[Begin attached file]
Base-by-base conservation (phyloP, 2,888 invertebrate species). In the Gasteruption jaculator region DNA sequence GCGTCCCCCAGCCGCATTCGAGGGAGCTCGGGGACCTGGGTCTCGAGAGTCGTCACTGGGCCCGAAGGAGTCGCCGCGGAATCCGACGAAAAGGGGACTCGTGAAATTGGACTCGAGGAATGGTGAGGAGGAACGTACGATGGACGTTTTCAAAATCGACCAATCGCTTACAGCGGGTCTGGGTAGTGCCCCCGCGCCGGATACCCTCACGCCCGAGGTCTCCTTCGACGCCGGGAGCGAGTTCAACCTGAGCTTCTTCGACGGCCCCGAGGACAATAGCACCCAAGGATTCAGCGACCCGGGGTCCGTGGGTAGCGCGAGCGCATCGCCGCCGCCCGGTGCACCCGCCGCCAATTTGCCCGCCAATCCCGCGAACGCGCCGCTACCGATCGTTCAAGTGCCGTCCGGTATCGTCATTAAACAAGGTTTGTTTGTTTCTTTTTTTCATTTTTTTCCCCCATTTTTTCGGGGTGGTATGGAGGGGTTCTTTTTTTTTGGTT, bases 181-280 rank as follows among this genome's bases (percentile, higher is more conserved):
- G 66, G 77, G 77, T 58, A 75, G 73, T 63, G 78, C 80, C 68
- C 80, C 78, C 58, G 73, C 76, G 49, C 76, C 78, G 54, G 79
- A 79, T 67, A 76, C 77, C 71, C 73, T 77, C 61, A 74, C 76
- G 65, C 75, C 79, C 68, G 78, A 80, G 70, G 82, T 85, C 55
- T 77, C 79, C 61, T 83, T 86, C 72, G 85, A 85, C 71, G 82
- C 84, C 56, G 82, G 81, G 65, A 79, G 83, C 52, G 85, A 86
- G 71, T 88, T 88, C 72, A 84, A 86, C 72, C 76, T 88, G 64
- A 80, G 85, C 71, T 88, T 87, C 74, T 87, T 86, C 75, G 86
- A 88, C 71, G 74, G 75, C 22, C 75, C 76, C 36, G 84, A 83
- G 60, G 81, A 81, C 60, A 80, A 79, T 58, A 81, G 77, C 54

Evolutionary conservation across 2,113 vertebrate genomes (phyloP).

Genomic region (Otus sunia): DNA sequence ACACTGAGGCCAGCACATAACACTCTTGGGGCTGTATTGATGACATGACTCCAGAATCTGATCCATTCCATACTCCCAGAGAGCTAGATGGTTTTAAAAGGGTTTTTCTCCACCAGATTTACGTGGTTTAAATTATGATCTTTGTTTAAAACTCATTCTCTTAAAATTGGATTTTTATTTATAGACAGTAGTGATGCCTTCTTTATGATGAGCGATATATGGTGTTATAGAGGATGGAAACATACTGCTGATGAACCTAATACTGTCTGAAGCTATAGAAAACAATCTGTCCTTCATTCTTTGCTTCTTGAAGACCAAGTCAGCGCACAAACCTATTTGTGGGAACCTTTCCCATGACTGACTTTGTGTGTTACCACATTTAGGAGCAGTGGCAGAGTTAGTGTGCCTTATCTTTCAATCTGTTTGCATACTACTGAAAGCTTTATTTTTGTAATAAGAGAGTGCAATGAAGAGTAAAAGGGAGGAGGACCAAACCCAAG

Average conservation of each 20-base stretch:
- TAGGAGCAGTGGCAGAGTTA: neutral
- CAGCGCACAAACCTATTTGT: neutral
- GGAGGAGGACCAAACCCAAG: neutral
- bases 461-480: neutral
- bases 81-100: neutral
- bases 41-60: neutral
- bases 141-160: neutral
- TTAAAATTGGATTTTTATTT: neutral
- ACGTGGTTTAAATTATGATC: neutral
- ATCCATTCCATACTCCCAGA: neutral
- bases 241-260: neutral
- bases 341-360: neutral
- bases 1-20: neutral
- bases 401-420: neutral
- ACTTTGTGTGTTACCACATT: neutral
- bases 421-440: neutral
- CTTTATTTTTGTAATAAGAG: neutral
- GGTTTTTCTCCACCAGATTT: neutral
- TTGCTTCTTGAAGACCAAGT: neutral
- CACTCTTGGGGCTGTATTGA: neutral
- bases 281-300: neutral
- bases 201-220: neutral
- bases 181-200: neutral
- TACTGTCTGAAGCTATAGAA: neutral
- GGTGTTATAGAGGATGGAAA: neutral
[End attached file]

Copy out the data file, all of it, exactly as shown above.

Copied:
Base-by-base conservation (phyloP, 2,888 invertebrate species). In the Gasteruption jaculator region DNA sequence GCGTCCCCCAGCCGCATTCGAGGGAGCTCGGGGACCTGGGTCTCGAGAGTCGTCACTGGGCCCGAAGGAGTCGCCGCGGAATCCGACGAAAAGGGGACTCGTGAAATTGGACTCGAGGAATGGTGAGGAGGAACGTACGATGGACGTTTTCAAAATCGACCAATCGCTTACAGCGGGTCTGGGTAGTGCCCCCGCGCCGGATACCCTCACGCCCGAGGTCTCCTTCGACGCCGGGAGCGAGTTCAACCTGAGCTTCTTCGACGGCCCCGAGGACAATAGCACCCAAGGATTCAGCGACCCGGGGTCCGTGGGTAGCGCGAGCGCATCGCCGCCGCCCGGTGCACCCGCCGCCAATTTGCCCGCCAATCCCGCGAACGCGCCGCTACCGATCGTTCAAGTGCCGTCCGGTATCGTCATTAAACAAGGTTTGTTTGTTTCTTTTTTTCATTTTTTTCCCCCATTTTTTCGGGGTGGTATGGAGGGGTTCTTTTTTTTTGGTT, bases 181-280 rank as follows among this genome's bases (percentile, higher is more conserved):
- G 66, G 77, G 77, T 58, A 75, G 73, T 63, G 78, C 80, C 68
- C 80, C 78, C 58, G 73, C 76, G 49, C 76, C 78, G 54, G 79
- A 79, T 67, A 76, C 77, C 71, C 73, T 77, C 61, A 74, C 76
- G 65, C 75, C 79, C 68, G 78, A 80, G 70, G 82, T 85, C 55
- T 77, C 79, C 61, T 83, T 86, C 72, G 85, A 85, C 71, G 82
- C 84, C 56, G 82, G 81, G 65, A 79, G 83, C 52, G 85, A 86
- G 71, T 88, T 88, C 72, A 84, A 86, C 72, C 76, T 88, G 64
- A 80, G 85, C 71, T 88, T 87, C 74, T 87, T 86, C 75, G 86
- A 88, C 71, G 74, G 75, C 22, C 75, C 76, C 36, G 84, A 83
- G 60, G 81, A 81, C 60, A 80, A 79, T 58, A 81, G 77, C 54

Evolutionary conservation across 2,113 vertebrate genomes (phyloP).

Genomic region (Otus sunia): DNA sequence ACACTGAGGCCAGCACATAACACTCTTGGGGCTGTATTGATGACATGACTCCAGAATCTGATCCATTCCATACTCCCAGAGAGCTAGATGGTTTTAAAAGGGTTTTTCTCCACCAGATTTACGTGGTTTAAATTATGATCTTTGTTTAAAACTCATTCTCTTAAAATTGGATTTTTATTTATAGACAGTAGTGATGCCTTCTTTATGATGAGCGATATATGGTGTTATAGAGGATGGAAACATACTGCTGATGAACCTAATACTGTCTGAAGCTATAGAAAACAATCTGTCCTTCATTCTTTGCTTCTTGAAGACCAAGTCAGCGCACAAACCTATTTGTGGGAACCTTTCCCATGACTGACTTTGTGTGTTACCACATTTAGGAGCAGTGGCAGAGTTAGTGTGCCTTATCTTTCAATCTGTTTGCATACTACTGAAAGCTTTATTTTTGTAATAAGAGAGTGCAATGAAGAGTAAAAGGGAGGAGGACCAAACCCAAG

Average conservation of each 20-base stretch:
- TAGGAGCAGTGGCAGAGTTA: neutral
- CAGCGCACAAACCTATTTGT: neutral
- GGAGGAGGACCAAACCCAAG: neutral
- bases 461-480: neutral
- bases 81-100: neutral
- bases 41-60: neutral
- bases 141-160: neutral
- TTAAAATTGGATTTTTATTT: neutral
- ACGTGGTTTAAATTATGATC: neutral
- ATCCATTCCATACTCCCAGA: neutral
- bases 241-260: neutral
- bases 341-360: neutral
- bases 1-20: neutral
- bases 401-420: neutral
- ACTTTGTGTGTTACCACATT: neutral
- bases 421-440: neutral
- CTTTATTTTTGTAATAAGAG: neutral
- GGTTTTTCTCCACCAGATTT: neutral
- TTGCTTCTTGAAGACCAAGT: neutral
- CACTCTTGGGGCTGTATTGA: neutral
- bases 281-300: neutral
- bases 201-220: neutral
- bases 181-200: neutral
- TACTGTCTGAAGCTATAGAA: neutral
- GGTGTTATAGAGGATGGAAA: neutral